Corrosive kindness’ Cato study: Welfare pays Bay Staters $42k/years

By Neil W. McCabe

Almost 20 years after its study comparing welfare benefits to the minimum wage, the Washington-based Cato Institute released a study a new
study showing there are 36 states with welfare benefits more generous than the minimum wage. In 13 states, including Massachusetts, welfare pays more than $15 an hour.
The 52-page white paper for the purposes of analysis assumes an individual receives the benefits from all 72 welfare programs. Adjusted for inflation, the 1995 Massachusetts welfare recipient took in $37, 346 compared to $42,515 today.
The first study was a crucial part of the welfare reform debate. It remains to be seen what impact the new study will have.
One of the landmark achievements of President William J. Clinton was the passage of the 1996 welfare reform law that limited benefits and encouraged recipients to find work.
Clinton was a New Democrat, but he was also a politician. His pollster Dick Morris told him point blank that if he signed welfare reform he would win reelection. If he vetoed the bill, he would lose. He signed it and he won.
Welfare reform had a tough road. When Ronald W. Reagan described real-life people convicted of welfare fraud, the liberal media ridiculed him as if he made it all up.
In his two terms, Reagan never came close to fixing welfare or reining in its costs.
Interestingly, Reagan’s successor, George H. W. Bush, actually ran against Reaganism, when he pledged a kinder, gentler nation, so there was no attempt to go after welfare in that term either.
Then along came Clinton. Just as only Richard M. Nixon could have gone China, only Clinton could have ventured towards welfare reform. But, unfortunately, in the 12 years since the Man from Hope, welfare has made a comeback. First, with the squishy compassionate conservatism of George W. Bush, and then with the out-and-out bread-and-circus vote-buying President Barack Obama.
Obama’s approach welfare is certainly open-minded. Beyond his lifting of work requirements and time limits for individuals, banks, auto companies and, of course, green energy hustlers have all fed at the trough. But, the most damage has been done to the poor, who despite all the best intentions of welfare programs have a shocking lack of success actually bringing people out of poverty. Only a cynic would suggest that this is the actually goal of welfare advocates and the politician partners. But, then again, I am a cynic.
The truth of the matter is that most welfare situations, women-led households, would be solved by a husband with a job.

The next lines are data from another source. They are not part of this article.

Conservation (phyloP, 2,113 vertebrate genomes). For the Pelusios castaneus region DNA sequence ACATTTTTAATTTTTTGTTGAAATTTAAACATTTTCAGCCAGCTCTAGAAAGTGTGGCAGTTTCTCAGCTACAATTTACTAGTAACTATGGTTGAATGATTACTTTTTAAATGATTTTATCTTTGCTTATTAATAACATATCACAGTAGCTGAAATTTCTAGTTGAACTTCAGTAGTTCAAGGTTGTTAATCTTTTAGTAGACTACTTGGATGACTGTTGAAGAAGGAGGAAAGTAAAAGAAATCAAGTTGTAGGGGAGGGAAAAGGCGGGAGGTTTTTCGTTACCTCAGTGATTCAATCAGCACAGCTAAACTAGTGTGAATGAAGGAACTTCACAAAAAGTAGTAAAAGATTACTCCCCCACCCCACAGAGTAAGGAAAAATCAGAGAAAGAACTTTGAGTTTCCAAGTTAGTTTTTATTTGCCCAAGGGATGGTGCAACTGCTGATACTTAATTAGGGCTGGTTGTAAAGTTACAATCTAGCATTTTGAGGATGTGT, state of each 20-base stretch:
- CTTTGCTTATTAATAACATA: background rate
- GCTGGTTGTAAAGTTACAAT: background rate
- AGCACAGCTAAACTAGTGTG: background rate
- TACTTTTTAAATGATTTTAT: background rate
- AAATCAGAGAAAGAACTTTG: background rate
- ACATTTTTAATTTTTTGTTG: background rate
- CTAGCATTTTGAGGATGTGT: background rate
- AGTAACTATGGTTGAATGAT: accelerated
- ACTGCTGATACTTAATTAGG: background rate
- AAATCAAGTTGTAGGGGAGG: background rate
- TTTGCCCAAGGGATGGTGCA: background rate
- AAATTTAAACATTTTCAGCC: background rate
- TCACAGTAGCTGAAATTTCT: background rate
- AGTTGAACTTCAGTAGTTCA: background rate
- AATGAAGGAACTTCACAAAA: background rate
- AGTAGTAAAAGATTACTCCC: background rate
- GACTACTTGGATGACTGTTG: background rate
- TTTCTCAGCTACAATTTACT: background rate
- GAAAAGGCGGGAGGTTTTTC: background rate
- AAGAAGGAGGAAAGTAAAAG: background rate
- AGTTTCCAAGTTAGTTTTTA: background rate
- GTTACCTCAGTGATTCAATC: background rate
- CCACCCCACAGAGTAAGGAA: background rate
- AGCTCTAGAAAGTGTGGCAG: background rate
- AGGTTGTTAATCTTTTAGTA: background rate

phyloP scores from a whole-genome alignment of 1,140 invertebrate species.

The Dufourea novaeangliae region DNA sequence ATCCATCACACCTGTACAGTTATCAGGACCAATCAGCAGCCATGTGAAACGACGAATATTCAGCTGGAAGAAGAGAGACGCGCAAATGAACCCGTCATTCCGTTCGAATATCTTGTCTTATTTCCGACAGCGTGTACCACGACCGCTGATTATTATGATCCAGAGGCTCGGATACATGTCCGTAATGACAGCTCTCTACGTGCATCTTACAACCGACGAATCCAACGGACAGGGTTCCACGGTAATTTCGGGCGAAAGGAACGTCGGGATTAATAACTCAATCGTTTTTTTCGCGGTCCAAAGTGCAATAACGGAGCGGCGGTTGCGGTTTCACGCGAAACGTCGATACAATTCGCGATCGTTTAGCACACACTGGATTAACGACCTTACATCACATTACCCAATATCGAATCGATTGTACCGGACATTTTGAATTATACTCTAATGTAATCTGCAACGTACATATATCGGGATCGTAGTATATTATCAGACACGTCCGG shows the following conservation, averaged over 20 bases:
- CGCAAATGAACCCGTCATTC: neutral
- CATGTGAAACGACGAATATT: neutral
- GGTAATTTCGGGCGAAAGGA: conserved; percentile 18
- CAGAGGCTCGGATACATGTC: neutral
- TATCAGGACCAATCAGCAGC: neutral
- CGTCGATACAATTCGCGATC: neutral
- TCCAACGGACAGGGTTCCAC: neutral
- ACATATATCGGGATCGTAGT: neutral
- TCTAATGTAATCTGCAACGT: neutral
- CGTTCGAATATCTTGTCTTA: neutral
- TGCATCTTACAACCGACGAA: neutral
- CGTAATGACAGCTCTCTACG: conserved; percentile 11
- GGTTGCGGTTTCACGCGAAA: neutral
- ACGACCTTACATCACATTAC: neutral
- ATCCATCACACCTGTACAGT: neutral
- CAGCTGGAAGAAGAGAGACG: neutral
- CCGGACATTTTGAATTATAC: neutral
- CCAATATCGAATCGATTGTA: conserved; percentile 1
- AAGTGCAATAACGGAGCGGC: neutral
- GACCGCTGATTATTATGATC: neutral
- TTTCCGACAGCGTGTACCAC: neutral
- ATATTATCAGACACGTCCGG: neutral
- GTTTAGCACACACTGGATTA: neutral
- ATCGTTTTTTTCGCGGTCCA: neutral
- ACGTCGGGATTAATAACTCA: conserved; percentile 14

OK, hold that thought.
My military service on both the sea and the desert has taught me many things, but the thing that jumps to mind right now is that young, unmarried men are trouble. This was as true in Fayetteville, N.C., as it was in New Bedford, where members of my Coast Guard cutter crew would stumble back to the ship, pausing only to take turns trying to break random large storefront glass panes with a single punch.
Luckily, it is harder than it sounds. But, the point is that women civilize men. Think about the Old West gun slingers. As soon as the women showed up and started married those maniacs things calmed down. Now, think about the maniacs in your own life.
Think too, how as E.B. White said it: “The child is the father of the man.”
Going back to women-led households, having a husband and father figure has benefits beyond a paycheck. A man brings order to household and relieves the stress on the single mother doing everything herself.
I am not saying it will work every time, but there are millions of situations, where a single mother could use a husband and single man, who benefit from a committed relationship with a women and her children. Let’s say it is only true for two million people, not a bad dent on our social ills.
But, alas, what is getting in the way? Welfare.
There are at least 36 states where a young man making minimum wage cannot compete with welfare benefits. In simple terms, being in a relationship means giving up all those prerogatives of being an individual. In a way, it is how being in a relationship, or dare I say marriage, makes us better citizens.
With welfare outbidding minimum wage, it makes it a tougher sell for a single mother to give up her prerogatives. Basically, a man making less than $42,515 is out of the game before it starts.
To the liberal looking down from their balcony, the answer is simple: increase the minimum wage. But, that feeds inflation that will drive up welfare payments. Increasing the minimum wage also makes it more difficult for young men to find work, especially men from less mainstream cultures.
The way to go is to cut back on welfare payments, so as to bring back incentives for single mothers to seek husbands, a good thing for mothers, husbands and children. Then, as those individuals come off the welfare rolls, we can address the more difficult cases of poverty.

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